Cool Food Stories
Written by Veronica Henriquez
It was a beautiful fall evening on October 26th, a perfect day to attend the Cool Food Stories event at The Annex of Collingwood Neighbourhood House (CNH).
This storytelling and community dinner event was described as aiming to showcase how the environment we live in influences our food cultures, traditions, and food memories.
As soon as I entered the room where this event would be taking place, I was greeted with colourfully-decorated tables adorned with snack platters. I settled for a seat and immediately noticed the projector screen at the front of the room displaying a picture of a bowl of rice. The caption read: “White Rice with Kraft Singles”. Needless to say, I was intrigued. As I read the story about a young Chinese-Canadian man sharing his experience of growing up eating Kraft Singles in white rice, I couldn’t help but hope that more stories like this one would be shared as the night went on.
The room came alive as more people entered, all with smiles on their faces. Veggie platters were being invaded by careful fingers and friendly conversation buzzed through the air but slowly died down as the main organizer, Crecien Bencio, announced that our first local speaker would be sharing her story with us.
Jewel Thomas, a Musqueam elder working at the CNH, started off this event with her food experiences as a Musqueam elder who grew up in British Columbia. She recounted memories of picking raspberries with her grandmother, who would carefully collect them in a handwoven basket and can them, all in one day. She explained the importance of food to First Nation people and the current issue of the depleting supplies of sockeye salmon. As someone who enjoys cooking traditional meals, she relies on salmon greatly as her main source of protein. With a diminished supply of salmon, she illustrated the impact this had on what meals she would make and the switch she had to make from fresh salmon to canned salmon.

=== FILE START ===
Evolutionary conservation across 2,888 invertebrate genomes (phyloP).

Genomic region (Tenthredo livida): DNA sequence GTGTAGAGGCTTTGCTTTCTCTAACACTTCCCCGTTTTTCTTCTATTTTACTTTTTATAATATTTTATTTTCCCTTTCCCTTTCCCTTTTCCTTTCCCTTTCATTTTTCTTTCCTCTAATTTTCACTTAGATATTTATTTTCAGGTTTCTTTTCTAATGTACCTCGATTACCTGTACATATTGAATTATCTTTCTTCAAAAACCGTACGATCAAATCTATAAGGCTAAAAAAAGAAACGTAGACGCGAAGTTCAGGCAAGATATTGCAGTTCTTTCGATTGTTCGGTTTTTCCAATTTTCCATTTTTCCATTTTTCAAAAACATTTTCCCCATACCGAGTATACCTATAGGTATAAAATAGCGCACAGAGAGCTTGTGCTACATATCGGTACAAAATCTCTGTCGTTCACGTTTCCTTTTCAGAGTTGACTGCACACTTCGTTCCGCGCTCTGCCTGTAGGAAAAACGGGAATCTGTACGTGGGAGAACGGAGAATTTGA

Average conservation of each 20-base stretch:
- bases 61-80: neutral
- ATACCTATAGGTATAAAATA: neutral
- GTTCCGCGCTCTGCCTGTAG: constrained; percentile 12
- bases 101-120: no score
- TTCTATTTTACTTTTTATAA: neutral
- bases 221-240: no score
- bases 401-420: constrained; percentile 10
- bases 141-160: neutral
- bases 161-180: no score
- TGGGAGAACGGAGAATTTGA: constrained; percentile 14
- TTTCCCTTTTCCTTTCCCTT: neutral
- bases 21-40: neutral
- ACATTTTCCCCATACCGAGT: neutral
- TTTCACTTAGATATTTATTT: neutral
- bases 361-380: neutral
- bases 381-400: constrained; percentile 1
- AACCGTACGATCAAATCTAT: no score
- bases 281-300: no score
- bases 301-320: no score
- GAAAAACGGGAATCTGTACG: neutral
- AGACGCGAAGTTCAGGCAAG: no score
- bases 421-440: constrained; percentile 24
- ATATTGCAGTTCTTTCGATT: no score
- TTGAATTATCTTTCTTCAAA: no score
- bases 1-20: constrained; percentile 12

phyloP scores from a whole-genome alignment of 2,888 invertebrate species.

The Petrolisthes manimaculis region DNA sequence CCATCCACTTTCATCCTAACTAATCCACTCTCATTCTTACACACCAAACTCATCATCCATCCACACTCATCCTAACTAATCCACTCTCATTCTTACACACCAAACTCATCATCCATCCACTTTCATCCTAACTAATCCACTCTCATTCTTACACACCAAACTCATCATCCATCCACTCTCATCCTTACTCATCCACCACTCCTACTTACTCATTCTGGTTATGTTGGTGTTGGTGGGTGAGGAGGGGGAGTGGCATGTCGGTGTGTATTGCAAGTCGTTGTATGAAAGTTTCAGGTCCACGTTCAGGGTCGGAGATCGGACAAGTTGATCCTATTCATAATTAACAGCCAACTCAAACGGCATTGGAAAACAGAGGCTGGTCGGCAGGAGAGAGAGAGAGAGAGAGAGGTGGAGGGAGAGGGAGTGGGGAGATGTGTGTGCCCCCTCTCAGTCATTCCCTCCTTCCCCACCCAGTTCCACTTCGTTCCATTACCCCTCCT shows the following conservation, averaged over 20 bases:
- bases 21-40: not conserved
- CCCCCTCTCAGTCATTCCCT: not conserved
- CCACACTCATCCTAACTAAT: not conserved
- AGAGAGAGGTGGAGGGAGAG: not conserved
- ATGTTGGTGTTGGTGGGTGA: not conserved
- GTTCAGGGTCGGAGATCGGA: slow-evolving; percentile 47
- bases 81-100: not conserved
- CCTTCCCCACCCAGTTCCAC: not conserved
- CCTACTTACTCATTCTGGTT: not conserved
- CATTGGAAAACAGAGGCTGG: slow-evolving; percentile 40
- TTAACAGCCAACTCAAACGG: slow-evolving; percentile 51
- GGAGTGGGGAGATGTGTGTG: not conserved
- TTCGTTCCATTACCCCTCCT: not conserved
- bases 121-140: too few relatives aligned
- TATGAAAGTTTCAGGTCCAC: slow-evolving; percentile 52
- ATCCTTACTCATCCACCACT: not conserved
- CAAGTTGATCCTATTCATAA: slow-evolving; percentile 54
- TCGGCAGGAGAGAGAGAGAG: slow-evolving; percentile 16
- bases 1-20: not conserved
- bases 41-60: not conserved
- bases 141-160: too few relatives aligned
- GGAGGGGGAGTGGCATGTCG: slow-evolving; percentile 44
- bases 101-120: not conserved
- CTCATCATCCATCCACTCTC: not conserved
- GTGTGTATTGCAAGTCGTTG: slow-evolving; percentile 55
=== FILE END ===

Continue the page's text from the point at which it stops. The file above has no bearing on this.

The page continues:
Jewel is greatly proud of her Indigenous background and helps young Musqueam kids gain this pride through the Musqueam Tween Cooking Class, which is coordinated by Jewel. This class teaches young Musqueam kids how to cook healthy meals using fresh ingredients while connecting with other Musqueam kids and adults. To close her talk, Jewel gave thanks for the food we were about the eat and for all who were gathered together; a great start to the rest of the evening.
The food provided was incredibly delicious, diverse, and dietarily inclusive! The main entree, butter chicken, was made in three ways: with dairy and chicken, with dairy and vegetables, and without dairy and vegetables. I am lactose-intolerant and my fellow project group member who joined me for this even has Celiac disease and we both felt as if there was something we could eat without having to make sacrifices, which was fantastic.